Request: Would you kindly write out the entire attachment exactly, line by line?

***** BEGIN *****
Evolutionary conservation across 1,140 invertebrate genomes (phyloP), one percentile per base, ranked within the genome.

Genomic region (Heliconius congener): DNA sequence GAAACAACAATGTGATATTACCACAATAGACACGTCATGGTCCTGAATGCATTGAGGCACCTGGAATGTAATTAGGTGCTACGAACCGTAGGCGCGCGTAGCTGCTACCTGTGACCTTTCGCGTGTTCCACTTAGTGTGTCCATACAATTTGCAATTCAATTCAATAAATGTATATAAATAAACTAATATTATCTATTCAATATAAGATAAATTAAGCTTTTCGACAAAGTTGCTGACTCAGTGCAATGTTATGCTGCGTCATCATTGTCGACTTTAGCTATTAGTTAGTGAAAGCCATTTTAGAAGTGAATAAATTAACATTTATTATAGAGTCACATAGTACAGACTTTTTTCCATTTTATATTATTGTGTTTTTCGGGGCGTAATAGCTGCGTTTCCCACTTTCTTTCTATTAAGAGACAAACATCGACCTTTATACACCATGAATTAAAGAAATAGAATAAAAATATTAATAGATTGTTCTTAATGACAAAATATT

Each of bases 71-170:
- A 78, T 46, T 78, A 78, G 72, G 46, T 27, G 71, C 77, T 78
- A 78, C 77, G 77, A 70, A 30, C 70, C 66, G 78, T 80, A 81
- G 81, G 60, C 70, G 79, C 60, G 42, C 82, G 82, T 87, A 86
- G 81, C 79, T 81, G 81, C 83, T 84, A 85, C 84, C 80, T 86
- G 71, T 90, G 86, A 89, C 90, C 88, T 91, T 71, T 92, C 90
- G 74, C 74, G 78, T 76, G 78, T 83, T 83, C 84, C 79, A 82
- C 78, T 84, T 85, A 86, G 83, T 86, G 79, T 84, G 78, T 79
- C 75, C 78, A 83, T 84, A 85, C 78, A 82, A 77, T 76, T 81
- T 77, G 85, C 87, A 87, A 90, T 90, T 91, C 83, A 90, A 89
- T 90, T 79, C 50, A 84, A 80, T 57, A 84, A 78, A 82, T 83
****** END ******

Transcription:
Evolutionary conservation across 1,140 invertebrate genomes (phyloP), one percentile per base, ranked within the genome.

Genomic region (Heliconius congener): DNA sequence GAAACAACAATGTGATATTACCACAATAGACACGTCATGGTCCTGAATGCATTGAGGCACCTGGAATGTAATTAGGTGCTACGAACCGTAGGCGCGCGTAGCTGCTACCTGTGACCTTTCGCGTGTTCCACTTAGTGTGTCCATACAATTTGCAATTCAATTCAATAAATGTATATAAATAAACTAATATTATCTATTCAATATAAGATAAATTAAGCTTTTCGACAAAGTTGCTGACTCAGTGCAATGTTATGCTGCGTCATCATTGTCGACTTTAGCTATTAGTTAGTGAAAGCCATTTTAGAAGTGAATAAATTAACATTTATTATAGAGTCACATAGTACAGACTTTTTTCCATTTTATATTATTGTGTTTTTCGGGGCGTAATAGCTGCGTTTCCCACTTTCTTTCTATTAAGAGACAAACATCGACCTTTATACACCATGAATTAAAGAAATAGAATAAAAATATTAATAGATTGTTCTTAATGACAAAATATT

Each of bases 71-170:
- A 78, T 46, T 78, A 78, G 72, G 46, T 27, G 71, C 77, T 78
- A 78, C 77, G 77, A 70, A 30, C 70, C 66, G 78, T 80, A 81
- G 81, G 60, C 70, G 79, C 60, G 42, C 82, G 82, T 87, A 86
- G 81, C 79, T 81, G 81, C 83, T 84, A 85, C 84, C 80, T 86
- G 71, T 90, G 86, A 89, C 90, C 88, T 91, T 71, T 92, C 90
- G 74, C 74, G 78, T 76, G 78, T 83, T 83, C 84, C 79, A 82
- C 78, T 84, T 85, A 86, G 83, T 86, G 79, T 84, G 78, T 79
- C 75, C 78, A 83, T 84, A 85, C 78, A 82, A 77, T 76, T 81
- T 77, G 85, C 87, A 87, A 90, T 90, T 91, C 83, A 90, A 89
- T 90, T 79, C 50, A 84, A 80, T 57, A 84, A 78, A 82, T 83